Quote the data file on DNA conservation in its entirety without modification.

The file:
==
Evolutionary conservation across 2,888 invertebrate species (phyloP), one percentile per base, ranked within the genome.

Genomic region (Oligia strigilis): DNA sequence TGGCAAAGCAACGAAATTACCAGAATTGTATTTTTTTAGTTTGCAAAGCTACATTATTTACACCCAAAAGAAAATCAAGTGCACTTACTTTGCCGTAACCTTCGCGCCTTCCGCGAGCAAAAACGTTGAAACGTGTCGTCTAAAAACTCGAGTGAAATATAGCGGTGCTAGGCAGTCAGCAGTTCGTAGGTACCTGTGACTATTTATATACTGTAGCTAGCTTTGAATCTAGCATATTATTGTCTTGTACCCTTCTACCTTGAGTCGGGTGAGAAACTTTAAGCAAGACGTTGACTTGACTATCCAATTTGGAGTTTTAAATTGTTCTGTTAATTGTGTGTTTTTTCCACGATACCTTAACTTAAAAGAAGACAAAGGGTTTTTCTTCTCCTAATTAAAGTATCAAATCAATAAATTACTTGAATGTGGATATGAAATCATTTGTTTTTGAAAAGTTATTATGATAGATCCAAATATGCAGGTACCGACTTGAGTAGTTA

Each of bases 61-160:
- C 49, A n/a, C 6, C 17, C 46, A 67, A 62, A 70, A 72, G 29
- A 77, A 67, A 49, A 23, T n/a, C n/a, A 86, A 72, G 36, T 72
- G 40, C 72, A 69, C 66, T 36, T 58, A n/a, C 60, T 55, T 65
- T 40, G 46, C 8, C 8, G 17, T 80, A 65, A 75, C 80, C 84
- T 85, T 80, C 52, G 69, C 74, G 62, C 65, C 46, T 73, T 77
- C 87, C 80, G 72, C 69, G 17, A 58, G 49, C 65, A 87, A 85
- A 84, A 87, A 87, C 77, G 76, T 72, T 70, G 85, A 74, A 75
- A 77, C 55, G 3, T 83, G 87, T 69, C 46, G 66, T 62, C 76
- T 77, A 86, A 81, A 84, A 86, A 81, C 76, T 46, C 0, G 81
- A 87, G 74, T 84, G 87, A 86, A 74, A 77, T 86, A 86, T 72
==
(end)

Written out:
Evolutionary conservation across 2,888 invertebrate species (phyloP), one percentile per base, ranked within the genome.

Genomic region (Oligia strigilis): DNA sequence TGGCAAAGCAACGAAATTACCAGAATTGTATTTTTTTAGTTTGCAAAGCTACATTATTTACACCCAAAAGAAAATCAAGTGCACTTACTTTGCCGTAACCTTCGCGCCTTCCGCGAGCAAAAACGTTGAAACGTGTCGTCTAAAAACTCGAGTGAAATATAGCGGTGCTAGGCAGTCAGCAGTTCGTAGGTACCTGTGACTATTTATATACTGTAGCTAGCTTTGAATCTAGCATATTATTGTCTTGTACCCTTCTACCTTGAGTCGGGTGAGAAACTTTAAGCAAGACGTTGACTTGACTATCCAATTTGGAGTTTTAAATTGTTCTGTTAATTGTGTGTTTTTTCCACGATACCTTAACTTAAAAGAAGACAAAGGGTTTTTCTTCTCCTAATTAAAGTATCAAATCAATAAATTACTTGAATGTGGATATGAAATCATTTGTTTTTGAAAAGTTATTATGATAGATCCAAATATGCAGGTACCGACTTGAGTAGTTA

Each of bases 61-160:
- C 49, A n/a, C 6, C 17, C 46, A 67, A 62, A 70, A 72, G 29
- A 77, A 67, A 49, A 23, T n/a, C n/a, A 86, A 72, G 36, T 72
- G 40, C 72, A 69, C 66, T 36, T 58, A n/a, C 60, T 55, T 65
- T 40, G 46, C 8, C 8, G 17, T 80, A 65, A 75, C 80, C 84
- T 85, T 80, C 52, G 69, C 74, G 62, C 65, C 46, T 73, T 77
- C 87, C 80, G 72, C 69, G 17, A 58, G 49, C 65, A 87, A 85
- A 84, A 87, A 87, C 77, G 76, T 72, T 70, G 85, A 74, A 75
- A 77, C 55, G 3, T 83, G 87, T 69, C 46, G 66, T 62, C 76
- T 77, A 86, A 81, A 84, A 86, A 81, C 76, T 46, C 0, G 81
- A 87, G 74, T 84, G 87, A 86, A 74, A 77, T 86, A 86, T 72